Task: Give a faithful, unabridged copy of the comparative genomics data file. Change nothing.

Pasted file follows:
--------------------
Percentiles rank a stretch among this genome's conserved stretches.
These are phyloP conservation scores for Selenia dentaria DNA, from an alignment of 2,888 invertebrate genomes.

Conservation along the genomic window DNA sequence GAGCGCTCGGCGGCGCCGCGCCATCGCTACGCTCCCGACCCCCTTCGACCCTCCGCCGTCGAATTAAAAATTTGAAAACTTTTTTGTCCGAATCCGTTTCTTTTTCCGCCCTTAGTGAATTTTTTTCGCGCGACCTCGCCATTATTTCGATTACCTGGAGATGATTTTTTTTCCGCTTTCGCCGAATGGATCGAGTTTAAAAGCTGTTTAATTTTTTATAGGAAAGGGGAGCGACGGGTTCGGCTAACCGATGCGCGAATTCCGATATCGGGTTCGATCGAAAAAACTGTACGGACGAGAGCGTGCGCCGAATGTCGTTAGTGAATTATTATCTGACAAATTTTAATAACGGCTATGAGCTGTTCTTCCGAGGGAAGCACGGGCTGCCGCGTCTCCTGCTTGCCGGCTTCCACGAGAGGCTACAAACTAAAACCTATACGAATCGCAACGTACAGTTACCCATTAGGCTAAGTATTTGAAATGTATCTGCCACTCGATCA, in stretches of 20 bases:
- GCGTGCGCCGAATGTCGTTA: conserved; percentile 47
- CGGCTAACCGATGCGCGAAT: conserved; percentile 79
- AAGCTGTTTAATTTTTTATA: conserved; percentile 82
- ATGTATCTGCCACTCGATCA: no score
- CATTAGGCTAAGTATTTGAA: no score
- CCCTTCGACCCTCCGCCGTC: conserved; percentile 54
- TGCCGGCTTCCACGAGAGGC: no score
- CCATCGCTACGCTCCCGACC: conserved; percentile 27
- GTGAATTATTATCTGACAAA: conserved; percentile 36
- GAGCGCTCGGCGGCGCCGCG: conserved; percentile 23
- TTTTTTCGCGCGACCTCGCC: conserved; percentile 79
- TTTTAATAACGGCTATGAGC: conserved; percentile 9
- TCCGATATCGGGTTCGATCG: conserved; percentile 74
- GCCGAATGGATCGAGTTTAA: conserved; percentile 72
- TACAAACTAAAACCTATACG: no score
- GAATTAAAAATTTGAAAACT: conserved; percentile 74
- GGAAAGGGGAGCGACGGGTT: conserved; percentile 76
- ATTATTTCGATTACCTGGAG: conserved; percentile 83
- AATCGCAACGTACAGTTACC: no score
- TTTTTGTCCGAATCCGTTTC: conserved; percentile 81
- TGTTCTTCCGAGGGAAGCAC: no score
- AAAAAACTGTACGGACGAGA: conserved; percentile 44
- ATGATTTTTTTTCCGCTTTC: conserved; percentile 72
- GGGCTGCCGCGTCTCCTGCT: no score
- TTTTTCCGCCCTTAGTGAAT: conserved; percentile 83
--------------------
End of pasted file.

Percentiles rank a stretch among this genome's conserved stretches.
These are phyloP conservation scores for Selenia dentaria DNA, from an alignment of 2,888 invertebrate genomes.

Conservation along the genomic window DNA sequence GAGCGCTCGGCGGCGCCGCGCCATCGCTACGCTCCCGACCCCCTTCGACCCTCCGCCGTCGAATTAAAAATTTGAAAACTTTTTTGTCCGAATCCGTTTCTTTTTCCGCCCTTAGTGAATTTTTTTCGCGCGACCTCGCCATTATTTCGATTACCTGGAGATGATTTTTTTTCCGCTTTCGCCGAATGGATCGAGTTTAAAAGCTGTTTAATTTTTTATAGGAAAGGGGAGCGACGGGTTCGGCTAACCGATGCGCGAATTCCGATATCGGGTTCGATCGAAAAAACTGTACGGACGAGAGCGTGCGCCGAATGTCGTTAGTGAATTATTATCTGACAAATTTTAATAACGGCTATGAGCTGTTCTTCCGAGGGAAGCACGGGCTGCCGCGTCTCCTGCTTGCCGGCTTCCACGAGAGGCTACAAACTAAAACCTATACGAATCGCAACGTACAGTTACCCATTAGGCTAAGTATTTGAAATGTATCTGCCACTCGATCA, in stretches of 20 bases:
- GCGTGCGCCGAATGTCGTTA: conserved; percentile 47
- CGGCTAACCGATGCGCGAAT: conserved; percentile 79
- AAGCTGTTTAATTTTTTATA: conserved; percentile 82
- ATGTATCTGCCACTCGATCA: no score
- CATTAGGCTAAGTATTTGAA: no score
- CCCTTCGACCCTCCGCCGTC: conserved; percentile 54
- TGCCGGCTTCCACGAGAGGC: no score
- CCATCGCTACGCTCCCGACC: conserved; percentile 27
- GTGAATTATTATCTGACAAA: conserved; percentile 36
- GAGCGCTCGGCGGCGCCGCG: conserved; percentile 23
- TTTTTTCGCGCGACCTCGCC: conserved; percentile 79
- TTTTAATAACGGCTATGAGC: conserved; percentile 9
- TCCGATATCGGGTTCGATCG: conserved; percentile 74
- GCCGAATGGATCGAGTTTAA: conserved; percentile 72
- TACAAACTAAAACCTATACG: no score
- GAATTAAAAATTTGAAAACT: conserved; percentile 74
- GGAAAGGGGAGCGACGGGTT: conserved; percentile 76
- ATTATTTCGATTACCTGGAG: conserved; percentile 83
- AATCGCAACGTACAGTTACC: no score
- TTTTTGTCCGAATCCGTTTC: conserved; percentile 81
- TGTTCTTCCGAGGGAAGCAC: no score
- AAAAAACTGTACGGACGAGA: conserved; percentile 44
- ATGATTTTTTTTCCGCTTTC: conserved; percentile 72
- GGGCTGCCGCGTCTCCTGCT: no score
- TTTTTCCGCCCTTAGTGAAT: conserved; percentile 83